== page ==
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WONDROUS BLOOMS IN DARKENED DAYS SUE WILLIAMS ‘Fond lovers, cruel as their flame, cut in... trees their Mistress name. Little, Alas, they know, or heed, How far these beauties Hers exceed! Fair Trees! whereso'er your barkes I wound, No Name shall but your own be found.’ (Andrew Marvell)

Wise words from Mr Marvell in the weeks leading up to Valentine's Day, should you be tempted to carry out a touch of romantic homily in Crystal Palace Park. This is not the easiest time of year to find anything in the garden with flower or blossom, but there are a small number of trees and shrubs which perform wonderfully in this dreariest part of the winter. Prunus x subhirtella "Autumnalis Rosea" is one of my favourites. More commonly known as the winter flowering cherry, that is exactly what it does ... flowers all winter long. Well! So long as winter keeps its Southern softness and doesn't act up like last year. From autumn through to spring this tree carries clusters of white and pink flowers which are followed by small cherry-like reddy-black fruits. The spring foliage is bronze turning to dark green during the summer. The blooms are not densely borne like some of the showier spring flowering cherries, but they are an unexpected delight in the depths of winter. Also the spreading nature of this Prunus makes it ideal for underplanting with spring bulbs ... especially early crocus and snowdrops. In a smaller garden it's a good idea to check the spread of the tree and pruning should be carried out on a warm summer's day. Roger at the Secret Garden usually carries a good stock of this marvellous if underrated tree. Viburnums, like cherries, are found in most gardens and can be overlooked when planting as only the most common genus come to mind. In fact there are myriad forms of the Viburnum and most of them are hardy and suited to almost all types of soil and situation. Viburnum x bodnantense "Dawn" is a real winter performer. It is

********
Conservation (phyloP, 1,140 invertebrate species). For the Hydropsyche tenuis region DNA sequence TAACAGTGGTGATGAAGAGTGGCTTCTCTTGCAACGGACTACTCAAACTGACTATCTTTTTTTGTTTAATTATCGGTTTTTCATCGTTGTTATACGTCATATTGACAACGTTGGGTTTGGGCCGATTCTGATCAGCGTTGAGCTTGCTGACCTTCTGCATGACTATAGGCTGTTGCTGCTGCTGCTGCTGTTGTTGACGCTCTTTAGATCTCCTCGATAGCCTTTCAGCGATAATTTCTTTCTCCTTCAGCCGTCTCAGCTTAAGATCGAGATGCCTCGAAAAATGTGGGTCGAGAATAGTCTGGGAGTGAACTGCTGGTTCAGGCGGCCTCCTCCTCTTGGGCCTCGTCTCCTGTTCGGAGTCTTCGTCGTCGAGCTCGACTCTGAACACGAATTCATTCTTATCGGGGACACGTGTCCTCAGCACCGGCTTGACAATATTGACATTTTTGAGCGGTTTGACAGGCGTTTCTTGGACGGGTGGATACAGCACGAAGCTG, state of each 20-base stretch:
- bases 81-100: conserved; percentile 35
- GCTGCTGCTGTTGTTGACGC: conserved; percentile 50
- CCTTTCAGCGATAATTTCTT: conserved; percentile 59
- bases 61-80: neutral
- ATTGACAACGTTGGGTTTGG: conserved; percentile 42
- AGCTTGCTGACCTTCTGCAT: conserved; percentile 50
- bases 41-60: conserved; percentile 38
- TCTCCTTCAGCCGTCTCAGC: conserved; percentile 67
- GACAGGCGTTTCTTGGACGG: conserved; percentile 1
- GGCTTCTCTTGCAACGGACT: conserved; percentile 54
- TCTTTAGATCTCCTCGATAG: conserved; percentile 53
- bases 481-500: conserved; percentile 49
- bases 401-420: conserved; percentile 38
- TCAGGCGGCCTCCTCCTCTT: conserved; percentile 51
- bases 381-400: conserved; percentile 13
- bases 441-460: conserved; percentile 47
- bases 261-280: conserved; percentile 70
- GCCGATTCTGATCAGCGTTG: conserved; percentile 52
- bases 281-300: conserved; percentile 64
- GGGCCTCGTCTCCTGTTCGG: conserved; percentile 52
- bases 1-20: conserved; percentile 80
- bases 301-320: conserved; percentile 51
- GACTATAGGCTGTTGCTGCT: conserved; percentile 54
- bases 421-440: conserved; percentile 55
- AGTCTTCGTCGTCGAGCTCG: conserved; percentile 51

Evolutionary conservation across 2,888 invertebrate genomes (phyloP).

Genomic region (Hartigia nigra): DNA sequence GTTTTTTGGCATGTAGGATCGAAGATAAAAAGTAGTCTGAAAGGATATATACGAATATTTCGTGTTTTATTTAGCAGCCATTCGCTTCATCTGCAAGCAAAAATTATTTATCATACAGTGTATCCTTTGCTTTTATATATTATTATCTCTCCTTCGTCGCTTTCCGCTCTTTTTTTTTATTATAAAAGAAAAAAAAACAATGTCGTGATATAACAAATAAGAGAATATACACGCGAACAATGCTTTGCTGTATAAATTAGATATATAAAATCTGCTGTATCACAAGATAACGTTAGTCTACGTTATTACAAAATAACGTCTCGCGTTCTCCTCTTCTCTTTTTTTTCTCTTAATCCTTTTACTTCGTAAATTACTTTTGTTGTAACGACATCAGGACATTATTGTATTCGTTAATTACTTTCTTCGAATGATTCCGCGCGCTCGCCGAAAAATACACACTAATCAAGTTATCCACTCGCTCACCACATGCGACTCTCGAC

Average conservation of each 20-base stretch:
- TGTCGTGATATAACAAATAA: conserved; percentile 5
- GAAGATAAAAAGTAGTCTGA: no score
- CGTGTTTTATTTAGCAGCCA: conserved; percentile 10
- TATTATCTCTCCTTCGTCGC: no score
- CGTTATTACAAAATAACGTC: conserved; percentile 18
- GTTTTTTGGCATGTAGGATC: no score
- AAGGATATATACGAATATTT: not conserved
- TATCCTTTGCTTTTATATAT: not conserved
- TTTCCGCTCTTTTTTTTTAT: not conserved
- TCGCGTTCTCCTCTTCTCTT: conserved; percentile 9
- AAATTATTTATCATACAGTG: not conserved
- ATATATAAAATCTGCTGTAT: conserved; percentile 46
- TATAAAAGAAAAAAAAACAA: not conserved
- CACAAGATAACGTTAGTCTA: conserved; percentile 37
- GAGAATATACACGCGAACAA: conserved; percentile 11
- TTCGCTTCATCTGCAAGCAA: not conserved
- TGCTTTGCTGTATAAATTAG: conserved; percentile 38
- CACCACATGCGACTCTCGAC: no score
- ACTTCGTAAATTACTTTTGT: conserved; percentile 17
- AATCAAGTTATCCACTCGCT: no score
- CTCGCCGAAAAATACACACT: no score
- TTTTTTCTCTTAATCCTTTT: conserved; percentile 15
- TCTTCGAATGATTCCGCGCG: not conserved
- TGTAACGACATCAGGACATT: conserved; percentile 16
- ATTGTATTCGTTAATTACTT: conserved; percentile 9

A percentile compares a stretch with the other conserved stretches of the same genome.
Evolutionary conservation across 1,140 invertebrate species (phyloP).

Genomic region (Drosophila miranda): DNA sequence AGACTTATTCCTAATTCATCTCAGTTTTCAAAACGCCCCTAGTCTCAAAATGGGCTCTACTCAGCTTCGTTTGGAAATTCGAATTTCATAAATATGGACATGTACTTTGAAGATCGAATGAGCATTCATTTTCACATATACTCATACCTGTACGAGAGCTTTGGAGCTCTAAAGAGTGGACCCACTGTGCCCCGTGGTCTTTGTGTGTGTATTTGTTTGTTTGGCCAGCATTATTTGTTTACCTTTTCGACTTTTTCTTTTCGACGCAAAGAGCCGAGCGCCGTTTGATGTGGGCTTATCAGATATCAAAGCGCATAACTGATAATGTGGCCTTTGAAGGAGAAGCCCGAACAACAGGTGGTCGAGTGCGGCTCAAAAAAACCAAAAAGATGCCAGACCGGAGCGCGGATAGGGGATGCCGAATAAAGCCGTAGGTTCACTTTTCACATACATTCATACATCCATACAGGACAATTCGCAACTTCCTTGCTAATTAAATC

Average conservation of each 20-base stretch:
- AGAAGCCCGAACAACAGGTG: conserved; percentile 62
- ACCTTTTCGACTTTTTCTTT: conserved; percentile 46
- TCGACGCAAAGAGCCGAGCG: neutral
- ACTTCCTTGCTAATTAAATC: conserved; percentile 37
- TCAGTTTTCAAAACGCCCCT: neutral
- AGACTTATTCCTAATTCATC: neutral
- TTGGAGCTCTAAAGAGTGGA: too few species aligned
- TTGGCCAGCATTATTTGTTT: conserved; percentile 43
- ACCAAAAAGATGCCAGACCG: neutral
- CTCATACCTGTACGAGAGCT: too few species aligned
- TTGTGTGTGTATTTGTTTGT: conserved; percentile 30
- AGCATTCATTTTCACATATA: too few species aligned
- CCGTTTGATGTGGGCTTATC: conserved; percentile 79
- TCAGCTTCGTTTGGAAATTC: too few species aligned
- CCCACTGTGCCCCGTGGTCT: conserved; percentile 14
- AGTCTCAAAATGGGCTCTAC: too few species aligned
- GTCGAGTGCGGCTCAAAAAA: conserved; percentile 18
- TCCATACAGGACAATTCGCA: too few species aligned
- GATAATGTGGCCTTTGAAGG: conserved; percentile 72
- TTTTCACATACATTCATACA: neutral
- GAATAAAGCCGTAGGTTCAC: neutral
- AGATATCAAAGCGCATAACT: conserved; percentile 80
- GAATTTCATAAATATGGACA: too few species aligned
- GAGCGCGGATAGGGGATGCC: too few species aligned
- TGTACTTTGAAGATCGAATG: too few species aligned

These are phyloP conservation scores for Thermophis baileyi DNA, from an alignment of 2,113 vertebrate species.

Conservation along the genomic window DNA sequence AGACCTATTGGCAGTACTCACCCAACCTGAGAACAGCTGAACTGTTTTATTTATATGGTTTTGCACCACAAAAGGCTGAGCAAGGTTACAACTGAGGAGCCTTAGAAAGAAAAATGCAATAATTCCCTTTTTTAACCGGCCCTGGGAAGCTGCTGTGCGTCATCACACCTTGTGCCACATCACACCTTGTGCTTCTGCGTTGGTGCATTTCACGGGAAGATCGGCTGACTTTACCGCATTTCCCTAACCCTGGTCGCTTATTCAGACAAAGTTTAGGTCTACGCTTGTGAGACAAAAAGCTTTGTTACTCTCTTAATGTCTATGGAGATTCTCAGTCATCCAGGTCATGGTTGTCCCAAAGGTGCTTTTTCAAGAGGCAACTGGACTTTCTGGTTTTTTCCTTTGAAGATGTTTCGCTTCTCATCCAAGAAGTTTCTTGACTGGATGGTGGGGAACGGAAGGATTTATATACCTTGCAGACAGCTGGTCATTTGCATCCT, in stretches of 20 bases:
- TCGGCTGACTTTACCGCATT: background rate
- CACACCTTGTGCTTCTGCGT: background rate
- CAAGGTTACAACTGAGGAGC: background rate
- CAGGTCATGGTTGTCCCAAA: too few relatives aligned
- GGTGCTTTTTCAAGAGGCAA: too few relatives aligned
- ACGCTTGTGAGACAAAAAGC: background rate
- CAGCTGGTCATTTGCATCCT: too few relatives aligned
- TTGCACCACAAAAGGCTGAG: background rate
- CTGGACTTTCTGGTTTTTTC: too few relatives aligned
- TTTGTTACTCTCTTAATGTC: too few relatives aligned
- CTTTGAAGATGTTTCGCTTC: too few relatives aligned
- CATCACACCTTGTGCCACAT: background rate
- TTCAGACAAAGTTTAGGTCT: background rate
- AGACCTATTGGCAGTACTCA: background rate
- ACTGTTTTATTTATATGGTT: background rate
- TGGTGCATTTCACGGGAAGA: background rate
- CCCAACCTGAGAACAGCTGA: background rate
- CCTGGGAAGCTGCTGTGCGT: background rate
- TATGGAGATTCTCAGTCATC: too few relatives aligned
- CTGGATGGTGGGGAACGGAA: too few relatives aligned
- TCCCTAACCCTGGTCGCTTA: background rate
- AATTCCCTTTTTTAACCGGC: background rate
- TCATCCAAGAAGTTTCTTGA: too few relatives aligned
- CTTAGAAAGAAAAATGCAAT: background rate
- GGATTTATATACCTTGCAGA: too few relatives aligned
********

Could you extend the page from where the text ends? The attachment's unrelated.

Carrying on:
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the spreading nature of this Prunus makes it ideal for underplanting deciduous and from late autumn to spring it carries tubular, rich red to pink to white flowers in dense clusters on bare upright stems. These flowers are also heavily scented which is a boon at this time of year. It's nothing much to write home about in the summer with dark green oblong leaves, so careful siting in the garden to make the most of its seasonal exhibitionism is crucial. Certainly a bed near to the house would make the most of the winter scent. Daphne is a group of slow-growing evergreen and semievergreen shrubs which require a bit more care than the Viburnum and Prunus but are well worth the effort. They dislike being moved, do not grow well in pots and are a bit more demanding on the pocket. But there are two species in particular which ring all the bells for winter colour and scent. Daphne odora is an attractive rounded evergreen shrub with narrow, lance-shaped glossy leaves. From midwinter to early spring this shrub produces purple-pink and white flowers which carry a heady scent. Daphne bholua "Jacqueline Postill" is also evergreen and hails from the Himalayas where it is called the paper daphne due to paper and string once being made from its bark. This shrub is not completely hardy but should flourish in the balmy sub-climate found in the Norwoods. The flowers are deep purplypink on the outside with a white centre and it is most prized for its intoxicating scent. Daphnes will definitely benefit from a yearly mulch and grow well if sited near the shelter of the house where their scent can be best appreciated. Happy Gardening

Profile for Transmission Publications Ltd

The Transmitter issue 22  

A South East London Lifestyle Magazine

The Transmitter issue 22  

A South East London Lifestyle Magazine

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